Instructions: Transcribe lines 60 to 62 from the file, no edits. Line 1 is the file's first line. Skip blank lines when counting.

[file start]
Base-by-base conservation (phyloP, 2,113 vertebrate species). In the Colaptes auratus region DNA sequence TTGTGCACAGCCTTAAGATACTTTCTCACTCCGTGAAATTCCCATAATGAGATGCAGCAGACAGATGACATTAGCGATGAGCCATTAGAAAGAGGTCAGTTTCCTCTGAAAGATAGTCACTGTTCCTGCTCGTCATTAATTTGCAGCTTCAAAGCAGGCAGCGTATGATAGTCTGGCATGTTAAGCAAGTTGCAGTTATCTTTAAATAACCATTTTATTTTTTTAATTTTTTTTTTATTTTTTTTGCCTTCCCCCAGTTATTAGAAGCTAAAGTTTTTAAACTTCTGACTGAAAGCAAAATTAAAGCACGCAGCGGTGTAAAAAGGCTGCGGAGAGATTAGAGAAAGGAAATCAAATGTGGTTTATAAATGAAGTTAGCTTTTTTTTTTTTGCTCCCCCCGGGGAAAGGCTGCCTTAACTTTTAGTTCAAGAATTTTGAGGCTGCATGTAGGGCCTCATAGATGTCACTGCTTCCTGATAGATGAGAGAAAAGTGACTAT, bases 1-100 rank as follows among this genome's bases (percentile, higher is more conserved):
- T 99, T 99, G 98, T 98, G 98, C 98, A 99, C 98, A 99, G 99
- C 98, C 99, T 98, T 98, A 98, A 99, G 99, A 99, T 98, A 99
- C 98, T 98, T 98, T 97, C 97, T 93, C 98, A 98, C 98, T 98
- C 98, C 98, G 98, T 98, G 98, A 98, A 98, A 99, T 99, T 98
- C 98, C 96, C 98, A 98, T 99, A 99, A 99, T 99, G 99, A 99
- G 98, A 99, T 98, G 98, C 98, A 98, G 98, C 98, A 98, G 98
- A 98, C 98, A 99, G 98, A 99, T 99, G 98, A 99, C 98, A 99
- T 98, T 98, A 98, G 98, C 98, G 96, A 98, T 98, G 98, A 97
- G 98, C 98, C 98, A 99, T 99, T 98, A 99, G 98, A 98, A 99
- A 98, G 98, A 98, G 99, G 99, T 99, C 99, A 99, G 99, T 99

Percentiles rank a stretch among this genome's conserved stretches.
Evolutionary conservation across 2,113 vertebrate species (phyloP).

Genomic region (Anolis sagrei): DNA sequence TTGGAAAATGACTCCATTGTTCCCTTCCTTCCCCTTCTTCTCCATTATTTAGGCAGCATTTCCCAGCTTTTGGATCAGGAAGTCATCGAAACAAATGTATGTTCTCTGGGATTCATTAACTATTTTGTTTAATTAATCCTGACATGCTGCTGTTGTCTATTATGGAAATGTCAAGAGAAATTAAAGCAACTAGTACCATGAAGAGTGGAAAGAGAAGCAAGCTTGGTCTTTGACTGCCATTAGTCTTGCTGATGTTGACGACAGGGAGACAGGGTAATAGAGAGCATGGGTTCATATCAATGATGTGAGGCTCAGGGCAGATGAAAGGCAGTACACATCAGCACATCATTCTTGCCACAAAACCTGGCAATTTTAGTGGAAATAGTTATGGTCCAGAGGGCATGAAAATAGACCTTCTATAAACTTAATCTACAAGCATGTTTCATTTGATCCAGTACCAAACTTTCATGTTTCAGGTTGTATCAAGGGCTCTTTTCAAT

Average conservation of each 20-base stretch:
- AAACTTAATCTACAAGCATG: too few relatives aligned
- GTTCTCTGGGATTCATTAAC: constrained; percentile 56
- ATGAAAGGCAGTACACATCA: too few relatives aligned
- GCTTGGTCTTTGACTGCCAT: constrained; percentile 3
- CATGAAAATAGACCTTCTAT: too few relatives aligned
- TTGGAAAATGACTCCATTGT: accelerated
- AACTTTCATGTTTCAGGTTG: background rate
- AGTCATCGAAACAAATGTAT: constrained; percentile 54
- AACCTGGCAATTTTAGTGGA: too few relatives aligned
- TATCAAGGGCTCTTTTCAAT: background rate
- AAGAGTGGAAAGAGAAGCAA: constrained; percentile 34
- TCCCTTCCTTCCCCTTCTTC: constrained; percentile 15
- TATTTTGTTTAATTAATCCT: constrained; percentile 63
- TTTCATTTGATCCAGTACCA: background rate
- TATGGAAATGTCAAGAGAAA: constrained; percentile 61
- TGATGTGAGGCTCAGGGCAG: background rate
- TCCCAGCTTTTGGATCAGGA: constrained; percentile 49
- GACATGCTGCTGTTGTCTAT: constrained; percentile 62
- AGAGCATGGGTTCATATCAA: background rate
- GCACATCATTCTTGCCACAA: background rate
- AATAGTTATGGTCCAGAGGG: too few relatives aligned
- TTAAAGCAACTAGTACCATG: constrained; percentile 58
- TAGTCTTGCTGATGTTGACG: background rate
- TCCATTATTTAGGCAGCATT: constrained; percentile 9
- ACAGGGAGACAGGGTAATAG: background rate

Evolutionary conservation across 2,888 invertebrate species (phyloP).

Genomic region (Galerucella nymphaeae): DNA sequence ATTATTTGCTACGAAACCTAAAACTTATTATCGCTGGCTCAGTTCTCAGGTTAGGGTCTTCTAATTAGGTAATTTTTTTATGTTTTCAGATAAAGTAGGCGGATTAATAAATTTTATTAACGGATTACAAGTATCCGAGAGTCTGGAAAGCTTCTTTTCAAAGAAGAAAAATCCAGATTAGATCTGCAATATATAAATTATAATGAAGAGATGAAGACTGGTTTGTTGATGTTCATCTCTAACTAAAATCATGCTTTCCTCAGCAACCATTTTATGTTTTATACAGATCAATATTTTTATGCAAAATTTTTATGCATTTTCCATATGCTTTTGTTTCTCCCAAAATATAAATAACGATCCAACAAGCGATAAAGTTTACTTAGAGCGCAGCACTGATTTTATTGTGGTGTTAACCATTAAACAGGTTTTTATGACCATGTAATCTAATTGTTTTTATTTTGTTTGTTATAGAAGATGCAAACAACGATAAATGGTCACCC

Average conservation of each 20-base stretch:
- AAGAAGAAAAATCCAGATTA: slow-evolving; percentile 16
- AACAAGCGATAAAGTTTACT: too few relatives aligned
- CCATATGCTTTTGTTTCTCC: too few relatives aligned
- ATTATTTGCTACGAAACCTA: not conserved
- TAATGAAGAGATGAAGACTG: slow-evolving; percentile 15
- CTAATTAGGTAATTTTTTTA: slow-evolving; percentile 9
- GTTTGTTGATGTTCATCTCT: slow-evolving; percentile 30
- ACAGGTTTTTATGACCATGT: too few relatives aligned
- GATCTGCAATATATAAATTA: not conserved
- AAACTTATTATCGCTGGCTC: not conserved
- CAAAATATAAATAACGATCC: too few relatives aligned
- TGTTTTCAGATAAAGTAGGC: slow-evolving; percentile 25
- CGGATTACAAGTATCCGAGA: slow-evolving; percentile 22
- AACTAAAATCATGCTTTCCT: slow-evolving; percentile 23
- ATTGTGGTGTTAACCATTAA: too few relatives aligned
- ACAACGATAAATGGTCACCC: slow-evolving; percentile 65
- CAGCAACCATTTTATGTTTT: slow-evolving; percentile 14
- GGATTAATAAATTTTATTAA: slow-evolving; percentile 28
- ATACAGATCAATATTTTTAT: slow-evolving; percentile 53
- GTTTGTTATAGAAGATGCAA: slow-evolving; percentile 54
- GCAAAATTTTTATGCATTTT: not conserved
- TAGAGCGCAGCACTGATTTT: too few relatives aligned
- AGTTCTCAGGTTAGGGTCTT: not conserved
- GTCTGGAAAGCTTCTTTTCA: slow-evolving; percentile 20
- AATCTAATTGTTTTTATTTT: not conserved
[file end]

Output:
- CAGCAACCATTTTATGTTTT: slow-evolving; percentile 14
- GGATTAATAAATTTTATTAA: slow-evolving; percentile 28
- ATACAGATCAATATTTTTAT: slow-evolving; percentile 53